The genus Yersinia, a highly heterogenous organism is currently represented by eleven known species . Y. pestis, Y. pseudotuberculosis and Y. enterocolitica are very well documented human pathogens. Y. pestis is the etiologic agent of plague (black death) while the other two are known to cause a variety of gastrointestinal syndromes . The remaining eight species namely Y. intermedia, Y. frederiksenii, Y. kristensenii, Y. bercovieri, Y. mollaretii, Y. aldovae, Y. rohdei and Y. ruckeri have generally been termed as "Y. enterocolitica-like" species though each is a distinct species. Although most commonly isolated from sources like fresh water and food, these have only been infrequently recovered from human clinical specimens . But, some of these, especially Y. intermedia and Y. frederiksenii may constitute as much as 18–32% of all Yersinia isolated from stools of diarrheic patients . However, not much information is available about these, and Sulakvelidze termed them as the ignored species . Nevertheless, Y. intermedia , Y. frederiksenii , Y. bercovieri  and Y. kristensenii  have been strongly implicated in cases of diarrhoea. It is therefore important to know more about these species to understand their public health significance.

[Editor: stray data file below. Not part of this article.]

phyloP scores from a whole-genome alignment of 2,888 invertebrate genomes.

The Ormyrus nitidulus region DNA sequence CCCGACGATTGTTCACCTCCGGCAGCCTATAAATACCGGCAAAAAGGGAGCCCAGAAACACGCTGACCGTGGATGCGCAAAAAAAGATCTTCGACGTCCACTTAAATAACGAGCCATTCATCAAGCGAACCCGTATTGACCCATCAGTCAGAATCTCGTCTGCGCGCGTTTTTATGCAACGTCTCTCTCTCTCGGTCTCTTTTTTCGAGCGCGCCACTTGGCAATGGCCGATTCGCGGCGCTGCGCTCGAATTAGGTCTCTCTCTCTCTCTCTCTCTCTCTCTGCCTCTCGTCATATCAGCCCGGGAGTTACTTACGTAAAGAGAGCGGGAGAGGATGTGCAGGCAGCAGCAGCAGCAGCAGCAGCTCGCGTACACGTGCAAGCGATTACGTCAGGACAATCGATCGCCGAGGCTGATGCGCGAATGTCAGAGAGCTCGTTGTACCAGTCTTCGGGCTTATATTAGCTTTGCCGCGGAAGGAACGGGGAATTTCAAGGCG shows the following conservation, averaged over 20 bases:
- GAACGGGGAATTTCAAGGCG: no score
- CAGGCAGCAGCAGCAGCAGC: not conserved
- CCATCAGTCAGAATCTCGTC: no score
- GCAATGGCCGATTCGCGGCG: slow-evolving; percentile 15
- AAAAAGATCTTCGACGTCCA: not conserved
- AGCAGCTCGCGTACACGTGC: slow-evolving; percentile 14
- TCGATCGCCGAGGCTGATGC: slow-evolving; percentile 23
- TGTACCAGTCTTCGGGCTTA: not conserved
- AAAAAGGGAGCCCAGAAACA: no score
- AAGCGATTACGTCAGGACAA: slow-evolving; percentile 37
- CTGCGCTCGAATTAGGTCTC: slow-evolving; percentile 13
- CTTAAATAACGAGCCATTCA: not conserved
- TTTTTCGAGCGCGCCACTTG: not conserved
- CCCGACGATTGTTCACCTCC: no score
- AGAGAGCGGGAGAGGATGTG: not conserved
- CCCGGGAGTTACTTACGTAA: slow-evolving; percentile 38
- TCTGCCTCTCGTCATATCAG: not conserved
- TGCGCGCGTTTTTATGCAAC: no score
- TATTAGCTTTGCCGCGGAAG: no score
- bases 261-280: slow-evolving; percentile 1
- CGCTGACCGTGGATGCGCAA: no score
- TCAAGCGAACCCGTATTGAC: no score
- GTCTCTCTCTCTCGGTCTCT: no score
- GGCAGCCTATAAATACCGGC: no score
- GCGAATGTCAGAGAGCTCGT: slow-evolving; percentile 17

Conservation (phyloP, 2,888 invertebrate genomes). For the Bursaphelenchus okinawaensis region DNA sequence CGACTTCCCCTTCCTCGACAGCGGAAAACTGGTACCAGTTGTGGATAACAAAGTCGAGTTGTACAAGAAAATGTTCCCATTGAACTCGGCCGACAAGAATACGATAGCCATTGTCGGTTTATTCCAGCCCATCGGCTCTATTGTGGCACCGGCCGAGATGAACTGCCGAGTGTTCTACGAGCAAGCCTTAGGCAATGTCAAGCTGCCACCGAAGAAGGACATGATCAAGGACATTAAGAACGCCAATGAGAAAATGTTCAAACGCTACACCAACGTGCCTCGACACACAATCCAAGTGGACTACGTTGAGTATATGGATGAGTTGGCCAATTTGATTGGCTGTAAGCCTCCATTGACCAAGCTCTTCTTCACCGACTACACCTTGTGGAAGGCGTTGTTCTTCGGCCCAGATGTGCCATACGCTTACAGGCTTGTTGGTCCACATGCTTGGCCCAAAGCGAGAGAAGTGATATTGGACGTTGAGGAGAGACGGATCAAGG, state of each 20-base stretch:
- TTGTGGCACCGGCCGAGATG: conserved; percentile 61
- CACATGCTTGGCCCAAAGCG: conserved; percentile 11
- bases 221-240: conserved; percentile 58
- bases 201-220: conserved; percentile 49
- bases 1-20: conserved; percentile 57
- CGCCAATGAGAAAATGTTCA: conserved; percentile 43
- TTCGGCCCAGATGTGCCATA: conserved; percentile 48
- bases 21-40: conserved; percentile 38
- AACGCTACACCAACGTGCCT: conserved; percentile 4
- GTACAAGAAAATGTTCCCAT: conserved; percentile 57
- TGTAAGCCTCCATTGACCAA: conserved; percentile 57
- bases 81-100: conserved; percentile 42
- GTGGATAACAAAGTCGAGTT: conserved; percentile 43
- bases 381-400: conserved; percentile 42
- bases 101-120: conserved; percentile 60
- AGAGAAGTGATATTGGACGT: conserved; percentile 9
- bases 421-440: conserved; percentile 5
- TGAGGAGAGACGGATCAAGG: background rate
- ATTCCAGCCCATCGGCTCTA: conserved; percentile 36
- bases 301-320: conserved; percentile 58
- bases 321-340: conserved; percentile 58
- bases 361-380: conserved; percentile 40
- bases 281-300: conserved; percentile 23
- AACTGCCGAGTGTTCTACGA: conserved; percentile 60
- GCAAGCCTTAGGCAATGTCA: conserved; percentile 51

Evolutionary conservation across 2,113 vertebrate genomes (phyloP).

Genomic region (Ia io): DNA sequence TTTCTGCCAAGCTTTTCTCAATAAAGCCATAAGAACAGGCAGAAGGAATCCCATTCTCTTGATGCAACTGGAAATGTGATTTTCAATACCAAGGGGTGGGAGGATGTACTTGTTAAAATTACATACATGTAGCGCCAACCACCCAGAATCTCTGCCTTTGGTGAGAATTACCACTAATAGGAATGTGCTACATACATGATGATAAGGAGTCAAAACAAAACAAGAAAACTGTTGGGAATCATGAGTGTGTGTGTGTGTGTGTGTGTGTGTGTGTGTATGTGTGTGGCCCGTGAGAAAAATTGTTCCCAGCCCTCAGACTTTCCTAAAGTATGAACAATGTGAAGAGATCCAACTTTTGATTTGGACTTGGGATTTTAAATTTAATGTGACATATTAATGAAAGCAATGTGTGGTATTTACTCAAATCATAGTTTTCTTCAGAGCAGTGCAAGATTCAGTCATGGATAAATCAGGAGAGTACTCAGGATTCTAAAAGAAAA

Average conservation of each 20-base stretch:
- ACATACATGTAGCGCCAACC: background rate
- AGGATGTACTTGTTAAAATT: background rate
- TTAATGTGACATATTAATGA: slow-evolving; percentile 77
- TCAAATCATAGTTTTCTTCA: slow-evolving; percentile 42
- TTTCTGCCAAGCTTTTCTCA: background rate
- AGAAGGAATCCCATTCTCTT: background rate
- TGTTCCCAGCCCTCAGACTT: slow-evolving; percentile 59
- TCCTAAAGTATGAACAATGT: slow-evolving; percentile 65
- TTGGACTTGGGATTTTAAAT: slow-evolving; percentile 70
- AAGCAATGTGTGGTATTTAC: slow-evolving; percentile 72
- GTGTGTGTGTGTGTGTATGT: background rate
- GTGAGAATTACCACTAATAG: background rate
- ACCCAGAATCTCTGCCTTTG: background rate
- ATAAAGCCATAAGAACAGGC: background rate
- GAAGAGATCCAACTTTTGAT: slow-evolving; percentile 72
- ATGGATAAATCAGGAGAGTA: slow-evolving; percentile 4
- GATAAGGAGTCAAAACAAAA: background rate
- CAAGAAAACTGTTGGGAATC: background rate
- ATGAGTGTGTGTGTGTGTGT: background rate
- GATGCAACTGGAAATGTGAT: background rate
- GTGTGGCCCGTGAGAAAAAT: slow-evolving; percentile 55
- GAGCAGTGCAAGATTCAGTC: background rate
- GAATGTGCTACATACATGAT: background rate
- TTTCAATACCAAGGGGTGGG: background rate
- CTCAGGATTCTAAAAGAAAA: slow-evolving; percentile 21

The production of β-lactamases is an important mechanism of resistance to β-lactam antibiotics. In Y. enterocolitica, the distribution and production of β-lactamases namely Bla-A (a constitutive class A enzyme) and Bla-B (an inducible class C cephalosporinase or AmpC) has been studied widely and reported to vary with biovars and geographical origin of the strains [8–11]. However, not much is known about the β-lactamases of other important species like Y. intermedia, Y. frederiksenii and Y. kristensenii. Recently, Y. intermedia, Y. frederiksenii, and some strains of Y. kristensenii and Y. rohdei were reported to produce two β-lactamases [12, 13]. On the other hand, Y. bercovieri and Y. mollaretii have been reported to produce only AmpC β-lactamase, while Y. aldovae and Y. ruckeri showed either low levels of AmpC or no expression of β-lactamases at all . This information has been inferred from MIC data of β-lactam antibiotics. Schiefer et al  recently characterized β-lactamases of Y. frederiksenii, Y. bercovieri, Y. aldovae and Y. ruckeri and reported that except for Y. frederiksenii, all expressed only an AmpC β-lactamase. Mammeri et al  cloned and sequenced the complete ampC gene of Y. ruckeri and found that it shared low level of identity with the known chromosomal and plasmid AmpC enzymes of closely related members, viz., Enterobacter cloacae, E. aerogenes and Citrobacter freundii. Much of these data however pertains to strains isolated in Europe. It would be worthwhile to study the β-lactamases and bla genes of strains isolated from other parts of the world to understand the global drug resistance of yersiniae. No data is available on β-lactamases of "Y. enterocolitica-like" species isolated from Asian region. Therefore, the objective of this work was to detect and characterize the β-lactamases and bla genes of Y. intermedia and Y. frederiksenii isolated from clinical and non-clinical sources in India.